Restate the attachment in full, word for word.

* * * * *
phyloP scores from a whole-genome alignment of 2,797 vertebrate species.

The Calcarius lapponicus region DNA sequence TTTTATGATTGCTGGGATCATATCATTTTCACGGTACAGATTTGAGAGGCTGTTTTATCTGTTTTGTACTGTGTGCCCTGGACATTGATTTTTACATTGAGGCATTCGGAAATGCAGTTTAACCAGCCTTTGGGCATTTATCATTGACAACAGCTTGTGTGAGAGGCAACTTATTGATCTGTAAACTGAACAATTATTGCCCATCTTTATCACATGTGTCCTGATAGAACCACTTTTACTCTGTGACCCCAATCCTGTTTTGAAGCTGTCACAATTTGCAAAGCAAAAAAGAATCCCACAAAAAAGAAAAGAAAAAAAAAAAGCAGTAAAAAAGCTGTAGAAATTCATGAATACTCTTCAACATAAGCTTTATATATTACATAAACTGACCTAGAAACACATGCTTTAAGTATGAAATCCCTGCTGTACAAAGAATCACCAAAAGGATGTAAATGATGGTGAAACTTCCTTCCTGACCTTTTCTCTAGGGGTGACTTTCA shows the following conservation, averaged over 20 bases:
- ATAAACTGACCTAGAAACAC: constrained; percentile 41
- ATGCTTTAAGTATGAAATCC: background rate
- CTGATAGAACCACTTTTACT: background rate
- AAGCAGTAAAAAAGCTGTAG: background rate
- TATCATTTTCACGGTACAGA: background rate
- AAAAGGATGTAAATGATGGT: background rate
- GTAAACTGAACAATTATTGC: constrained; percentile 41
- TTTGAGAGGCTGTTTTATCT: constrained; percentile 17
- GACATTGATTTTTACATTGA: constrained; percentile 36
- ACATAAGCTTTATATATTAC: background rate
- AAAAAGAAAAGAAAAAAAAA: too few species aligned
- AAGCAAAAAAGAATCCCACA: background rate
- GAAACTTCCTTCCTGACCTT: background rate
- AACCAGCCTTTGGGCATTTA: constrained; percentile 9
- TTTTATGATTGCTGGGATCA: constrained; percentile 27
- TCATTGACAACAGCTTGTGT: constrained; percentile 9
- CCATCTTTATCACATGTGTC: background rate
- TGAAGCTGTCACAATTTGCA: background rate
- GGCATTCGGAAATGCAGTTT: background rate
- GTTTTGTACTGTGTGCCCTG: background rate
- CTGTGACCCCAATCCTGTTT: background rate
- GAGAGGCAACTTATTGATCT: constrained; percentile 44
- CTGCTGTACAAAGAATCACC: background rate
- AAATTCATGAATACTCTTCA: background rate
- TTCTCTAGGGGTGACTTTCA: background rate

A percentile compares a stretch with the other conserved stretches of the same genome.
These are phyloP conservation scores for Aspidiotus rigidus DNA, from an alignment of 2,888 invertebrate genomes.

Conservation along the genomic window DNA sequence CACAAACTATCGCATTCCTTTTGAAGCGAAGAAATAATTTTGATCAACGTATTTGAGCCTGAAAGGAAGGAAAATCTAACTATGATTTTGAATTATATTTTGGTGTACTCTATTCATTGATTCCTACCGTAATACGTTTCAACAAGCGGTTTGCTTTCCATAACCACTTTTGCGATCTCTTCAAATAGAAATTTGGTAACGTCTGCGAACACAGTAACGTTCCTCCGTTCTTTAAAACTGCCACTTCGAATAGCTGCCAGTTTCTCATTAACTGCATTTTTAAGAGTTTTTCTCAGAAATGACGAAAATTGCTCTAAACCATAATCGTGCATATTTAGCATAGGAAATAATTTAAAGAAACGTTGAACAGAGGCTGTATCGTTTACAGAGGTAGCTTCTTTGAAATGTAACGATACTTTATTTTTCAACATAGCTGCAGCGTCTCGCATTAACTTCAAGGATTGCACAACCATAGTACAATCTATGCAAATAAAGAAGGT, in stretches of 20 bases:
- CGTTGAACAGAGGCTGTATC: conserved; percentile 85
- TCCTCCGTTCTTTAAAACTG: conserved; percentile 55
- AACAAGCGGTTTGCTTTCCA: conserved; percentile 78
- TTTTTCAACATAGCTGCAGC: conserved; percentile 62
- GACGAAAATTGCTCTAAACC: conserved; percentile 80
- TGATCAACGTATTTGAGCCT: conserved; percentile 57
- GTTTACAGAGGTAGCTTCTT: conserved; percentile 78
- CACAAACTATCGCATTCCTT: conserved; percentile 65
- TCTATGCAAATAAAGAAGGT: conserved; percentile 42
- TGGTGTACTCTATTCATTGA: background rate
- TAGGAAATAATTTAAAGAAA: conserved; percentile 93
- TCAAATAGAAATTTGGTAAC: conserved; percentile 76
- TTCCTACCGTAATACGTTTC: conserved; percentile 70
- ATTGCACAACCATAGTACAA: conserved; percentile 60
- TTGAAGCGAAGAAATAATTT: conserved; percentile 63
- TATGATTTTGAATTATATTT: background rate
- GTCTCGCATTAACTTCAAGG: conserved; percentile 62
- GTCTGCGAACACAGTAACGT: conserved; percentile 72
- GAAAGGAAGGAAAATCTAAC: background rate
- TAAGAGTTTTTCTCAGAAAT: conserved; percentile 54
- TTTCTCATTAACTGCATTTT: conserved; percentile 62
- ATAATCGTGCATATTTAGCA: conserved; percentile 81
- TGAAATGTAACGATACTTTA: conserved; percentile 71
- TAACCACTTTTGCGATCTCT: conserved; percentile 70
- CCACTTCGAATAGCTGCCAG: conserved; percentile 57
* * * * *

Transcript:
phyloP scores from a whole-genome alignment of 2,797 vertebrate species.

The Calcarius lapponicus region DNA sequence TTTTATGATTGCTGGGATCATATCATTTTCACGGTACAGATTTGAGAGGCTGTTTTATCTGTTTTGTACTGTGTGCCCTGGACATTGATTTTTACATTGAGGCATTCGGAAATGCAGTTTAACCAGCCTTTGGGCATTTATCATTGACAACAGCTTGTGTGAGAGGCAACTTATTGATCTGTAAACTGAACAATTATTGCCCATCTTTATCACATGTGTCCTGATAGAACCACTTTTACTCTGTGACCCCAATCCTGTTTTGAAGCTGTCACAATTTGCAAAGCAAAAAAGAATCCCACAAAAAAGAAAAGAAAAAAAAAAAGCAGTAAAAAAGCTGTAGAAATTCATGAATACTCTTCAACATAAGCTTTATATATTACATAAACTGACCTAGAAACACATGCTTTAAGTATGAAATCCCTGCTGTACAAAGAATCACCAAAAGGATGTAAATGATGGTGAAACTTCCTTCCTGACCTTTTCTCTAGGGGTGACTTTCA shows the following conservation, averaged over 20 bases:
- ATAAACTGACCTAGAAACAC: constrained; percentile 41
- ATGCTTTAAGTATGAAATCC: background rate
- CTGATAGAACCACTTTTACT: background rate
- AAGCAGTAAAAAAGCTGTAG: background rate
- TATCATTTTCACGGTACAGA: background rate
- AAAAGGATGTAAATGATGGT: background rate
- GTAAACTGAACAATTATTGC: constrained; percentile 41
- TTTGAGAGGCTGTTTTATCT: constrained; percentile 17
- GACATTGATTTTTACATTGA: constrained; percentile 36
- ACATAAGCTTTATATATTAC: background rate
- AAAAAGAAAAGAAAAAAAAA: too few species aligned
- AAGCAAAAAAGAATCCCACA: background rate
- GAAACTTCCTTCCTGACCTT: background rate
- AACCAGCCTTTGGGCATTTA: constrained; percentile 9
- TTTTATGATTGCTGGGATCA: constrained; percentile 27
- TCATTGACAACAGCTTGTGT: constrained; percentile 9
- CCATCTTTATCACATGTGTC: background rate
- TGAAGCTGTCACAATTTGCA: background rate
- GGCATTCGGAAATGCAGTTT: background rate
- GTTTTGTACTGTGTGCCCTG: background rate
- CTGTGACCCCAATCCTGTTT: background rate
- GAGAGGCAACTTATTGATCT: constrained; percentile 44
- CTGCTGTACAAAGAATCACC: background rate
- AAATTCATGAATACTCTTCA: background rate
- TTCTCTAGGGGTGACTTTCA: background rate

A percentile compares a stretch with the other conserved stretches of the same genome.
These are phyloP conservation scores for Aspidiotus rigidus DNA, from an alignment of 2,888 invertebrate genomes.

Conservation along the genomic window DNA sequence CACAAACTATCGCATTCCTTTTGAAGCGAAGAAATAATTTTGATCAACGTATTTGAGCCTGAAAGGAAGGAAAATCTAACTATGATTTTGAATTATATTTTGGTGTACTCTATTCATTGATTCCTACCGTAATACGTTTCAACAAGCGGTTTGCTTTCCATAACCACTTTTGCGATCTCTTCAAATAGAAATTTGGTAACGTCTGCGAACACAGTAACGTTCCTCCGTTCTTTAAAACTGCCACTTCGAATAGCTGCCAGTTTCTCATTAACTGCATTTTTAAGAGTTTTTCTCAGAAATGACGAAAATTGCTCTAAACCATAATCGTGCATATTTAGCATAGGAAATAATTTAAAGAAACGTTGAACAGAGGCTGTATCGTTTACAGAGGTAGCTTCTTTGAAATGTAACGATACTTTATTTTTCAACATAGCTGCAGCGTCTCGCATTAACTTCAAGGATTGCACAACCATAGTACAATCTATGCAAATAAAGAAGGT, in stretches of 20 bases:
- CGTTGAACAGAGGCTGTATC: conserved; percentile 85
- TCCTCCGTTCTTTAAAACTG: conserved; percentile 55
- AACAAGCGGTTTGCTTTCCA: conserved; percentile 78
- TTTTTCAACATAGCTGCAGC: conserved; percentile 62
- GACGAAAATTGCTCTAAACC: conserved; percentile 80
- TGATCAACGTATTTGAGCCT: conserved; percentile 57
- GTTTACAGAGGTAGCTTCTT: conserved; percentile 78
- CACAAACTATCGCATTCCTT: conserved; percentile 65
- TCTATGCAAATAAAGAAGGT: conserved; percentile 42
- TGGTGTACTCTATTCATTGA: background rate
- TAGGAAATAATTTAAAGAAA: conserved; percentile 93
- TCAAATAGAAATTTGGTAAC: conserved; percentile 76
- TTCCTACCGTAATACGTTTC: conserved; percentile 70
- ATTGCACAACCATAGTACAA: conserved; percentile 60
- TTGAAGCGAAGAAATAATTT: conserved; percentile 63
- TATGATTTTGAATTATATTT: background rate
- GTCTCGCATTAACTTCAAGG: conserved; percentile 62
- GTCTGCGAACACAGTAACGT: conserved; percentile 72
- GAAAGGAAGGAAAATCTAAC: background rate
- TAAGAGTTTTTCTCAGAAAT: conserved; percentile 54
- TTTCTCATTAACTGCATTTT: conserved; percentile 62
- ATAATCGTGCATATTTAGCA: conserved; percentile 81
- TGAAATGTAACGATACTTTA: conserved; percentile 71
- TAACCACTTTTGCGATCTCT: conserved; percentile 70
- CCACTTCGAATAGCTGCCAG: conserved; percentile 57